POLL: Does Supercars need Canberra?

POLL: Does Supercars need Canberra?
POLL: Does Supercars need Canberra?
The 2002 Canberra 400 Supercars event. Picture: Mark Horsburgh

The Nation’s Capital has just seen the inaugural Canberra Festival of Speed, which featured Cameron Hill driving a Matt Stone Racing Camaro at the National Arboretum and also around a purpose-built circuit at the city’s horse racing track.

Coincidentally, that followed the announcement of a policy to build a permanent circuit, paid for by scrapping the Canberra Light Rail extension, as part of a minor party pitch for this October’s territory election.

Then-Supercars CEO Sean Seamer stated in October 2021 that the Nation’s Capital was on the category’s “medium-term horizon” while television commentator/RACE board member Mark Skaife declared in the past 12 months that “I would love to be able to get a Canberra race up in the ACT.”

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Months after Skaife’s comments, however, Australian Capital Territory Chief Minister Andrew Barr revealed that a proposal for a government-supported street circuit event at EPIC (Exhibition Park In Canberra), in the north of the city, had been rejected.

So, does Supercars need Canberra, and would you like to see the championship make a return?

As Skaife noted, the ACT is the outlier in so much that it is the only state/territory which is not currently on the calendar, a situation which has been the case almost ever since Symmons Plains made its return in 2004.


That came two years after the final running – at least for now – of the Canberra 400, which lasted three years into a five-year contract.

On each of those three occasions, the event was held on the Queen’s Birthday long weekend, with the aim of filling an otherwise quiet period in the city’s tourism calendar.

However, the pull of the Supercars was no match for Canberra’s frigid winters and, with the annual government subsidy having risen to $4.7 million in 2002, the event was axed.

The original incarnation of the Canberra 400 took place on a street circuit which ran through the Parliamentary Triangle, whereas the aforementioned EPIC proposal was somewhat similar to the Townsville event in so much that the government would build/upgrade facilities which would be used when Supercars rolled into town but are otherwise available year-round, with lesser disruption than typical street circuits.

According to Chief Minister Barr, that proposal would have required the government to spend “tens of millions of dollars,” which he described as “a significant investment from the territory government in infrastructure at Exhibition Park that we were not in a position to make.”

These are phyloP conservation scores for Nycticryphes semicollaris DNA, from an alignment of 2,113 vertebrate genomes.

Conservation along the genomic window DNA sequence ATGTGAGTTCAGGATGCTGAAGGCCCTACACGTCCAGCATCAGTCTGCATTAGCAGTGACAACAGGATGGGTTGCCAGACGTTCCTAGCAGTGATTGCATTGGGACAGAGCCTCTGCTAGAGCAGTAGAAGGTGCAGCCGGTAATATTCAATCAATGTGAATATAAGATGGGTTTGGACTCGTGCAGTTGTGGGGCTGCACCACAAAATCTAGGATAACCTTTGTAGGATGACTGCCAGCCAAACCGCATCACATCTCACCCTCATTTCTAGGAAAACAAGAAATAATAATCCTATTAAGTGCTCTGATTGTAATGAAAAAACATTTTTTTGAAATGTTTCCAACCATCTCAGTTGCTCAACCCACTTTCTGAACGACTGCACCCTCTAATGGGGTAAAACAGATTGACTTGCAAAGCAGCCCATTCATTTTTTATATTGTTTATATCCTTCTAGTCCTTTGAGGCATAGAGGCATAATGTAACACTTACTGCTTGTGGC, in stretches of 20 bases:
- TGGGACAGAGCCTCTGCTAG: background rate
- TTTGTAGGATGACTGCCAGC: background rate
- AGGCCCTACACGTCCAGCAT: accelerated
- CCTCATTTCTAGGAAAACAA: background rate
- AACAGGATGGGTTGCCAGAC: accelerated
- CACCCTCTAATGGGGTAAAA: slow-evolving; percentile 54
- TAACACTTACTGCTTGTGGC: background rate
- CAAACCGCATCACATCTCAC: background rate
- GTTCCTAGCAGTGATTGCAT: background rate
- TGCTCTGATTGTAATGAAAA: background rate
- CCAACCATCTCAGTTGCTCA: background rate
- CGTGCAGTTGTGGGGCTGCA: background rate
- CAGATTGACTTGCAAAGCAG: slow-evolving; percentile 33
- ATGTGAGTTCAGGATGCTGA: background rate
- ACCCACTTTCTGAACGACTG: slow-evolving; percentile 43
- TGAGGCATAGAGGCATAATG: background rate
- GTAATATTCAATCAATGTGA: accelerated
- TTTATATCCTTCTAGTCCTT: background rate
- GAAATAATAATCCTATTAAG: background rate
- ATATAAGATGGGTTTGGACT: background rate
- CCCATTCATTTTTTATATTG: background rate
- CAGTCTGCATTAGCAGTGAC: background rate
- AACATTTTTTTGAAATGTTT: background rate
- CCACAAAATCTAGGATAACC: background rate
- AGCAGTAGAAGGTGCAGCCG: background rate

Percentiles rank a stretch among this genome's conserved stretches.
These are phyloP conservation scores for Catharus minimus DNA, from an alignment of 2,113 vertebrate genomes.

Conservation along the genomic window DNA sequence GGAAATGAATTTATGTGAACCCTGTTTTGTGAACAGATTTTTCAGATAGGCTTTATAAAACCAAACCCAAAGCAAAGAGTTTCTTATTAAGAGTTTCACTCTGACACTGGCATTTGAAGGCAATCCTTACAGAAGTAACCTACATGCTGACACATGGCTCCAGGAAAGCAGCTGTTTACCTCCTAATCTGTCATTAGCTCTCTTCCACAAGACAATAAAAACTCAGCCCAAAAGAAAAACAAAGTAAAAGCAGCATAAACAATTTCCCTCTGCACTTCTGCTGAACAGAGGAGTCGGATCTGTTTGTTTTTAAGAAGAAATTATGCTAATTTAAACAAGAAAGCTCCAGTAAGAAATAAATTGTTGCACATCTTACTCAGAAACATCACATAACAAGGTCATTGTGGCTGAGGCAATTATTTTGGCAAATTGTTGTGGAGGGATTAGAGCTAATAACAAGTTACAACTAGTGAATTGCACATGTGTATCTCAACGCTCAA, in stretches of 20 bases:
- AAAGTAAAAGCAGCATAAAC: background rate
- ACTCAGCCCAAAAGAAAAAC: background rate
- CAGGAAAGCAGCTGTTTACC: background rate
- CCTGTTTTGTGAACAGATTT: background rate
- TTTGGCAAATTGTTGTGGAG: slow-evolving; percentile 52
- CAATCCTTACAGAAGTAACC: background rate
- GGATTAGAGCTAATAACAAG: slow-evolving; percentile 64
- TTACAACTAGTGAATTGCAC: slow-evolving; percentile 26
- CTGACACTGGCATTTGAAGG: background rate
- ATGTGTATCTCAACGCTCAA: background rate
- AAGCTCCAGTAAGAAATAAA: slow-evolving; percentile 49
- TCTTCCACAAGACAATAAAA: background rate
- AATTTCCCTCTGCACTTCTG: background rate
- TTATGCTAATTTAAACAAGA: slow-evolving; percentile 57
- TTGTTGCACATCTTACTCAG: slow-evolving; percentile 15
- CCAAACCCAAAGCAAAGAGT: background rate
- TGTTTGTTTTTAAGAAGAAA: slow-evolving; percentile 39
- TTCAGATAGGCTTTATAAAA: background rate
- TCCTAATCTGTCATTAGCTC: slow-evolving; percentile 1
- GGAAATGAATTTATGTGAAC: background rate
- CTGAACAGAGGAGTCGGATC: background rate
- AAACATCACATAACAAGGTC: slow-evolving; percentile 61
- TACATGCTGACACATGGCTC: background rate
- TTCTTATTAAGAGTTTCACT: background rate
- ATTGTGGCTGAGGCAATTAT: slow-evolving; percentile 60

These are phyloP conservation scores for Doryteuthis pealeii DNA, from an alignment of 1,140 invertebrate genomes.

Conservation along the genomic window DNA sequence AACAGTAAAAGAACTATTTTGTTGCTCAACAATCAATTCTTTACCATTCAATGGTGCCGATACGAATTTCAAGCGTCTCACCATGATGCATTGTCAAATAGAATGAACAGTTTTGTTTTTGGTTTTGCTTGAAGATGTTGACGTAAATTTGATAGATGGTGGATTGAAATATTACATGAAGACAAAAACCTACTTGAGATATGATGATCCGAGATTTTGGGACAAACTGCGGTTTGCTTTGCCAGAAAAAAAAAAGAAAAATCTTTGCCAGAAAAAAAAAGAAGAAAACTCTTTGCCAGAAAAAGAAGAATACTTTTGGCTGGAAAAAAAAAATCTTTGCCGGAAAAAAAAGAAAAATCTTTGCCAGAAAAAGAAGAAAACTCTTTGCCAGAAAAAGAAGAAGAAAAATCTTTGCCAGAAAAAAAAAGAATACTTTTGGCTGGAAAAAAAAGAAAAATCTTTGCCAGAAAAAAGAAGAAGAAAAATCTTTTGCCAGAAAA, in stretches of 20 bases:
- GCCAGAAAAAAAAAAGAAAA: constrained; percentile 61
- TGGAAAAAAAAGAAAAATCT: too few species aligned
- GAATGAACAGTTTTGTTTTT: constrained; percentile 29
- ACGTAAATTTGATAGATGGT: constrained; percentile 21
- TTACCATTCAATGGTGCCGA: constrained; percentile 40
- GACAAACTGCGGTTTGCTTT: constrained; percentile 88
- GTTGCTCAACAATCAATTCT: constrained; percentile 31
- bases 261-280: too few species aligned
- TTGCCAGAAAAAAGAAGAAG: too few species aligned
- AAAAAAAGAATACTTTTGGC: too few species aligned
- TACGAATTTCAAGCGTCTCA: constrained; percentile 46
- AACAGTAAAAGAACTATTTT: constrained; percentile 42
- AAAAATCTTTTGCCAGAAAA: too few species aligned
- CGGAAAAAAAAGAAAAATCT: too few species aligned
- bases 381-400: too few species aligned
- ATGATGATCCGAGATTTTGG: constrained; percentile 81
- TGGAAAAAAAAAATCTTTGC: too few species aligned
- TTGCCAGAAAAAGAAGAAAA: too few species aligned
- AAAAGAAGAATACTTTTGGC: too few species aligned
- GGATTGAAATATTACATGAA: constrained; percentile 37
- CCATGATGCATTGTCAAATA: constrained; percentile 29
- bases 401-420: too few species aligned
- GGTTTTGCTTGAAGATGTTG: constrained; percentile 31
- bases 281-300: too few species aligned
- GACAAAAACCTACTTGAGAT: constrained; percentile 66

EPIC is already the home of Summernats and has also seen a super special stage of Rally Canberra, proving that there is a place for motoring and motorsport events in the Nation’s Capital, although a Supercars-standard street circuit is a more intensive proposition.

The Belco Party’s idea to trade tram tracks for a race track is arguably even bolder, given it hinges the seemingly unlikely prospect of obtaining a balance of power position in the next territory parliamentary term, while the alternative funding model of a public private partnership raises the question as to which private partner might be lying in wait.

Regardless of the merits of a permanent circuit, which could be used for valuable driver training initiatives, the imminent reopening of One Raceway (nee: Wakefield Park) in nearby Goulburn renders a Canberra venture less viable.

Not that One Raceway would be in the frame for a Supercars event anytime soon, it does raise the question, why Canberra?

Why Canberra when Triple Eight Race Engineering’s ‘Livery Launch’ at Toowoomba airport attracted thousands of people – sources say they cracked five figures – and Queensland Raceway, which sits between there and Brisbane, does not have a Supercars event?


The calendar is not a zero-sum game – certainly not, when the season is the bare minimum 12 events again this year – but there appears to be lower-hanging fruit than a brand-new event in a jurisdiction which is not displaying any obvious enthusiasm for Supercars.

As for what Canberra would offer, hopefully a circuit conducive to exciting racing at the very least, noting a new permanent circuit is a blank sheet of paper right now while the EPIC proposal reportedly included a mooted layout formed by surrounding roads.

It would also provide an option for Sydneysiders looking to make a weekend of Supercars, an economic injection which would presumably be welcomed by the ACT Government, although it is worth noting that Bathurst is about as far away from the Harbour City.

Whether the ACT has the population (467,000 in 2023) and demographics to help make an event viable is another question.

Does Supercars even need to cover every state and territory to give itself legitimacy (noting the ACT is landlocked by the state which already has three events), and would the championship and/or teams attract new sponsors of significance through Canberra when it already hits every other mainland capital (or near enough to, in the case of Brisbane)?

What do you think? Does Supercars need Canberra, or is it at least a nice-to-have? Cast your vote in this week’s Pirtek Poll.

Pirtek Poll

Source: speedcafe.com

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